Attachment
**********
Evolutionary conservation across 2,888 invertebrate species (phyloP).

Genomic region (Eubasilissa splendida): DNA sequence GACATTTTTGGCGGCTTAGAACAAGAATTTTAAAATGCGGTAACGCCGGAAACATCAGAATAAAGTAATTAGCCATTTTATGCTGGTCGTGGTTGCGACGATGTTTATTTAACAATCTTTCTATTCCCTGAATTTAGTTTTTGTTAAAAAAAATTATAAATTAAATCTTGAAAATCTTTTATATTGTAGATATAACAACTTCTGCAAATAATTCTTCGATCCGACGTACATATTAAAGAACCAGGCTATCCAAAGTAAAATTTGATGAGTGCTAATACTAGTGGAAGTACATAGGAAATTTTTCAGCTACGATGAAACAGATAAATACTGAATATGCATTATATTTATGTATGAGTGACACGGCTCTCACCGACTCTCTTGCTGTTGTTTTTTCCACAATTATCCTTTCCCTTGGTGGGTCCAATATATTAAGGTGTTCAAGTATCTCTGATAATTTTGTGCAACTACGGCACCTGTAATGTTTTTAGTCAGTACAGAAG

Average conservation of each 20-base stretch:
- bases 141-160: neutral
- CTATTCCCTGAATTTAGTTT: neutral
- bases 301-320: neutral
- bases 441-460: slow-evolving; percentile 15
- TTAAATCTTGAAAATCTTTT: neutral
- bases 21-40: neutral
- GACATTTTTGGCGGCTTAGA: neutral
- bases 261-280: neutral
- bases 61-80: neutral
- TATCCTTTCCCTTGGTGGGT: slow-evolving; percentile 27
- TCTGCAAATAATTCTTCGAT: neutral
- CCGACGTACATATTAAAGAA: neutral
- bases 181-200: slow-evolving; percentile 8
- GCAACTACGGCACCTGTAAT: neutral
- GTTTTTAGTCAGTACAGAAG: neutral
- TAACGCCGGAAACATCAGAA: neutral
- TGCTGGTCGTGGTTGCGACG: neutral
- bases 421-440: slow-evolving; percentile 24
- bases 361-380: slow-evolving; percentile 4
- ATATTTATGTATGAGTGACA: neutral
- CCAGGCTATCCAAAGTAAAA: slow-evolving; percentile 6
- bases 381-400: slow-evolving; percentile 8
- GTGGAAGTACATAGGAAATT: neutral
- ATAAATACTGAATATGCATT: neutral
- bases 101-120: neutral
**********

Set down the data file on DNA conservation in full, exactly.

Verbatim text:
Evolutionary conservation across 2,888 invertebrate species (phyloP).

Genomic region (Eubasilissa splendida): DNA sequence GACATTTTTGGCGGCTTAGAACAAGAATTTTAAAATGCGGTAACGCCGGAAACATCAGAATAAAGTAATTAGCCATTTTATGCTGGTCGTGGTTGCGACGATGTTTATTTAACAATCTTTCTATTCCCTGAATTTAGTTTTTGTTAAAAAAAATTATAAATTAAATCTTGAAAATCTTTTATATTGTAGATATAACAACTTCTGCAAATAATTCTTCGATCCGACGTACATATTAAAGAACCAGGCTATCCAAAGTAAAATTTGATGAGTGCTAATACTAGTGGAAGTACATAGGAAATTTTTCAGCTACGATGAAACAGATAAATACTGAATATGCATTATATTTATGTATGAGTGACACGGCTCTCACCGACTCTCTTGCTGTTGTTTTTTCCACAATTATCCTTTCCCTTGGTGGGTCCAATATATTAAGGTGTTCAAGTATCTCTGATAATTTTGTGCAACTACGGCACCTGTAATGTTTTTAGTCAGTACAGAAG

Average conservation of each 20-base stretch:
- bases 141-160: neutral
- CTATTCCCTGAATTTAGTTT: neutral
- bases 301-320: neutral
- bases 441-460: slow-evolving; percentile 15
- TTAAATCTTGAAAATCTTTT: neutral
- bases 21-40: neutral
- GACATTTTTGGCGGCTTAGA: neutral
- bases 261-280: neutral
- bases 61-80: neutral
- TATCCTTTCCCTTGGTGGGT: slow-evolving; percentile 27
- TCTGCAAATAATTCTTCGAT: neutral
- CCGACGTACATATTAAAGAA: neutral
- bases 181-200: slow-evolving; percentile 8
- GCAACTACGGCACCTGTAAT: neutral
- GTTTTTAGTCAGTACAGAAG: neutral
- TAACGCCGGAAACATCAGAA: neutral
- TGCTGGTCGTGGTTGCGACG: neutral
- bases 421-440: slow-evolving; percentile 24
- bases 361-380: slow-evolving; percentile 4
- ATATTTATGTATGAGTGACA: neutral
- CCAGGCTATCCAAAGTAAAA: slow-evolving; percentile 6
- bases 381-400: slow-evolving; percentile 8
- GTGGAAGTACATAGGAAATT: neutral
- ATAAATACTGAATATGCATT: neutral
- bases 101-120: neutral